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TONOR TC-777 USB Microphone Review

Can TONOR's budget best-seller beat off the competition and punch above its weight?

(Picture Credit - My Own)

Key Specs:

  • Retail Price: £39.99 - Purchase Here!

  • Complete Kit - Microphone, 2 Pop Filters, Metal Tripod Stand.

  • USB Plug & Play - Works with Windows, Mac & Linux

  • Cardioid microphone - Ideal for voices.

What Is The TONOR TC-777?

(Picture Credit - My Own)

As time has passed, the market for budget USB microphones has only grown and grown, and TONOR's best-selling TC-777 looks to take the mic world by storm with its low cost and great value set.


Priced at £39.99, it's right in the mix for budget microphones and from first impressions, looks to provide wannabe content creators with all the kit they need to get up & running in no time at all.

TONOR TC-777 - Design & Build Quality

(Picture Credit - My Own)

There's no doubt that TONOR's TC-777 set is a well-built product, opting for sturdy plastics and a metal tripod stand that greatly aid in presenting a USB microphone that from looks alone would appear to be punching above its weight. The mix of sturdy plastics and metal stand help to reiterate the fact that TONOR aren't falling into typical budget microphone tropes, not least in terms of design anyway.


Standing at ten inches or so in height, the TC-777 does also offer a smaller form factor than other USB microphone which makes it great for portability, as does the collapsible metal stand and screw-on pop shield. It's certainly fair to say that its smaller form factor hasn't compromised build quality in the slightest. The TC-777 is a well-built product and does appear to give more expensive microphones a good run for their money when it comes to design - it doesn't look out of place when put next to stalwarts from Blue or RODE.


The cable attached the microphone is fixed, unlike others at both this price point and also ones that are a little more expensive, which could mean that stowing it away is a little harder than first envisaged, but you are at least getting a 1.5m cable that should be easy enough to manage and long enough for your microphone related antics.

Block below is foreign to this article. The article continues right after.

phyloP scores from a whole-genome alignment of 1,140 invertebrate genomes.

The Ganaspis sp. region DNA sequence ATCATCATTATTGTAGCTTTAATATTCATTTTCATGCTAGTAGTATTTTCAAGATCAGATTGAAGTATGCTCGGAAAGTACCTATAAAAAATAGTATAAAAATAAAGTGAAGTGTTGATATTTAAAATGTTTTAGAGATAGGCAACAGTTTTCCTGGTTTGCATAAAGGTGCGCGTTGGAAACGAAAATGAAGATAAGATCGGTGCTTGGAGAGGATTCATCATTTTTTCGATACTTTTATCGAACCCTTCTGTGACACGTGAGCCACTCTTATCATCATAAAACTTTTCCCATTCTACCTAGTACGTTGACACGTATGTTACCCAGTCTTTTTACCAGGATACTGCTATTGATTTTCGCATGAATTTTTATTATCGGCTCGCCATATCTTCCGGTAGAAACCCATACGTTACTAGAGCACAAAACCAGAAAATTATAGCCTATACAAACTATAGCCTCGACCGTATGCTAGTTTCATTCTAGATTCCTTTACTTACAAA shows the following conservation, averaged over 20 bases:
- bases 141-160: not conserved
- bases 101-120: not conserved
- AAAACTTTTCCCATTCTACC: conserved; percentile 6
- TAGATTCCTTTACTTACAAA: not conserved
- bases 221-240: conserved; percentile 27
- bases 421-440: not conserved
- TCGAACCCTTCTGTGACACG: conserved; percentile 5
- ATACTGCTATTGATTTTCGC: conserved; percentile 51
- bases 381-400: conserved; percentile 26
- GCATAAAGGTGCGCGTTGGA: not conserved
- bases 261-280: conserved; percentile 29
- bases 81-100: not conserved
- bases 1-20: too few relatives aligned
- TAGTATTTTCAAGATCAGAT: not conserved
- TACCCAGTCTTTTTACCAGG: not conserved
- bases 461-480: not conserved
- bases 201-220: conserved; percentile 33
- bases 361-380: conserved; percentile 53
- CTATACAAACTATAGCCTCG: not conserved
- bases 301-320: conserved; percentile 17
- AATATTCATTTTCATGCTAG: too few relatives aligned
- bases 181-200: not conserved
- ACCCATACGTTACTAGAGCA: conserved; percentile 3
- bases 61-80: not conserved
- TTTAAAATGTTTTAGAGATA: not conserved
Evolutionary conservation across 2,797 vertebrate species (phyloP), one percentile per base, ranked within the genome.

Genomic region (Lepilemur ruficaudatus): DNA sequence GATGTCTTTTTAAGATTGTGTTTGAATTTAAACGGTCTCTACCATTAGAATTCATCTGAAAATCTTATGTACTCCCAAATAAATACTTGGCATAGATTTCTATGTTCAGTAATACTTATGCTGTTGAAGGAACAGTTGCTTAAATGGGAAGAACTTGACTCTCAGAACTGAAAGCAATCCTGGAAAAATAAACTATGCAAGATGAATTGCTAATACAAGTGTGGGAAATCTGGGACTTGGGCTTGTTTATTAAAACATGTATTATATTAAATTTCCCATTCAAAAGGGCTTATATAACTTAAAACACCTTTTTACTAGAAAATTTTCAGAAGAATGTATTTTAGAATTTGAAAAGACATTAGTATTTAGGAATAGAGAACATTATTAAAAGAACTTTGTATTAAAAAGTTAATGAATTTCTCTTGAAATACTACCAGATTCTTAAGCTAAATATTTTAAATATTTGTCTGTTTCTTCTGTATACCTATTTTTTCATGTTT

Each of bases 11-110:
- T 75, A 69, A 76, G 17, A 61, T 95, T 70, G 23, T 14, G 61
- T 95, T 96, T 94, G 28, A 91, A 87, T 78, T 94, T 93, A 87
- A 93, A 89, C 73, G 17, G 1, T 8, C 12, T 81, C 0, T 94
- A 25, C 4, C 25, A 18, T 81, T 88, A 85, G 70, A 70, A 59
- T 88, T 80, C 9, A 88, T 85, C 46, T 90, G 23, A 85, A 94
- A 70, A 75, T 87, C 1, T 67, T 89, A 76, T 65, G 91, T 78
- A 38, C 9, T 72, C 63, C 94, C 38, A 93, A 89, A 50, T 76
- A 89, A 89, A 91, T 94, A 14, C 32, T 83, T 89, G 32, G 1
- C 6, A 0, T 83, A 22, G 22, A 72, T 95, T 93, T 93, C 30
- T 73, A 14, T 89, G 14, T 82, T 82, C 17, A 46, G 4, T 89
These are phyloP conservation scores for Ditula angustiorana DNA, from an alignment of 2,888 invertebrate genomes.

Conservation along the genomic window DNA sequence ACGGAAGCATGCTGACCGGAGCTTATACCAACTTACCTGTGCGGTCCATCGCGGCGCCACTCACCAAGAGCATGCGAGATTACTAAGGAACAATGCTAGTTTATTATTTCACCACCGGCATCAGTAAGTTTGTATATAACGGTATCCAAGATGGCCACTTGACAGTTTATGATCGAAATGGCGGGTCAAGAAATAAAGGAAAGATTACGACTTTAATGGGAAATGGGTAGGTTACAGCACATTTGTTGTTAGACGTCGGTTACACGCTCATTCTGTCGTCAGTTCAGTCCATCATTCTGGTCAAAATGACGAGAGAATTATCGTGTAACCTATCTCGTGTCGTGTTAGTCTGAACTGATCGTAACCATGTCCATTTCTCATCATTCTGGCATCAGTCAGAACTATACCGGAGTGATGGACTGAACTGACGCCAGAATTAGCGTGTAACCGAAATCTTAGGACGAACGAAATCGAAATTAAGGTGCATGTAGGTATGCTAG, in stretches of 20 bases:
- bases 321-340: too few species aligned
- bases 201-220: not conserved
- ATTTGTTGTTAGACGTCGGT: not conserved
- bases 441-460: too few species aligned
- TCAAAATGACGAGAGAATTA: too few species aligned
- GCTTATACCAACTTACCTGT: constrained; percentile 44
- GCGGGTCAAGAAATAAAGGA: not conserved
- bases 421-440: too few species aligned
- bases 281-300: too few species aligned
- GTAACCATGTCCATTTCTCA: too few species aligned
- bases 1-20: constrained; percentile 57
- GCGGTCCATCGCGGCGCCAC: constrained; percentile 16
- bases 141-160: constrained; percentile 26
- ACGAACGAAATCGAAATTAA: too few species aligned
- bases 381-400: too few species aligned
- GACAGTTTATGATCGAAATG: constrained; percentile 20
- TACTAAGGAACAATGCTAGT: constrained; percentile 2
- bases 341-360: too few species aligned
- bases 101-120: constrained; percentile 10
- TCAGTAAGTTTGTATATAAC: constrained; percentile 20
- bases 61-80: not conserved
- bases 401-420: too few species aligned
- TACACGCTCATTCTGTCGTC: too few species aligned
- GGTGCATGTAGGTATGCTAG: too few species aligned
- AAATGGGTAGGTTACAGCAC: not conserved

The accessories offered are equally well-made, although do come with a couple of issues. First and foremost, the screw-on pop shield isn't the easiest thing in the world to manoeuvre and the hinged shock mount only moves vertically, which means if you're short of space, you can't necessarily move the TC-777 into an overly comfortable position without investing in a boom arm accessory.


One other issue is the TONOR logo that's present on the mic itself. As much as it may be a small issue, having your brand logo look a tad like it should be on the cover of the next Iron Maiden or Metallica record does cheapen the look of the TC-777 a tad. To continue the more professional look, it may have been worth placing a small gold dot to indicate where to speak, as opposed to a massive logo on one side of the mic.


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TONOR TC-777 - Performance & Usability

(Picture Credit - My Own)

The TC-777 makes use of a cardioid pickup pattern, meaning that it picks up more at the front than the back, and also makes it ideal for voices. Despite also only recording in mono in some software, the overall sound quality for TONOR's budget best-seller smashes any expectations and could be seen to stand up to microphones that are three or four times more expensive.


It's a fair bit crisper than other budget microphones with decent sound isolation that means no background noise could be heard in any voiceover work for YouTube videos or also when talking with friends over Discord. Even when typing away on a mechanical keyboard as a particularly loud typist, the TC-777 did a great job in reducing unwanted noise. With the additional pop filters and shock mount, there are plenty of measures to help in noise reduction too, which means you've got peace of mind when it comes to people hearing only your own dulcet tones.


When it comes to physical features than could aid with performance, this is unfortunately where the TC-777 falls down. There's no physical mute button on the mic itself, which does mean that can only be done through software, and nor is there any physical gain control on the microphone, which would have been a nice touch. It's particularly useful when creating YouTube videos or even when talking with friends over Discord or Skype as it means you don't have to use any software to turn the output volume up. Another thing that the TC-777 lacks is a headphone jack that can be used for zero-latency monitoring, which is really a personal thing of mine, but may still have been useful for some users.


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Should I Buy The TONOR TC-777?


To be perfectly honest, this is rather easy sell. TONOR's TC-777 is sure to tick all the right boxes for a budget microphone and offers standout audio quality for a fraction of the price of more premium options. At just £39.99, it's hard to argue with the features and quality of the TC-777, not least aided by the plethora of accessories that you get.


Whilst it may look like another cheap microphone, it greatly outperforms its price range when it comes to sound quality, standing up to the likes of USB stalwarts from the likes of RODE and Blue, and the overall sturdy construction means that unlike some other cheap options, the TC-777 isn't instantly perishable.


That being said, the fact that the TC-777 lacks some staple features such as on-board gain control and a physical mute button can be seen to cheapen it a little, as can the overly plastic construction, but fundamentally, what you're getting for the money is a product that'll get any budding content creator up and running in a matter of moments.

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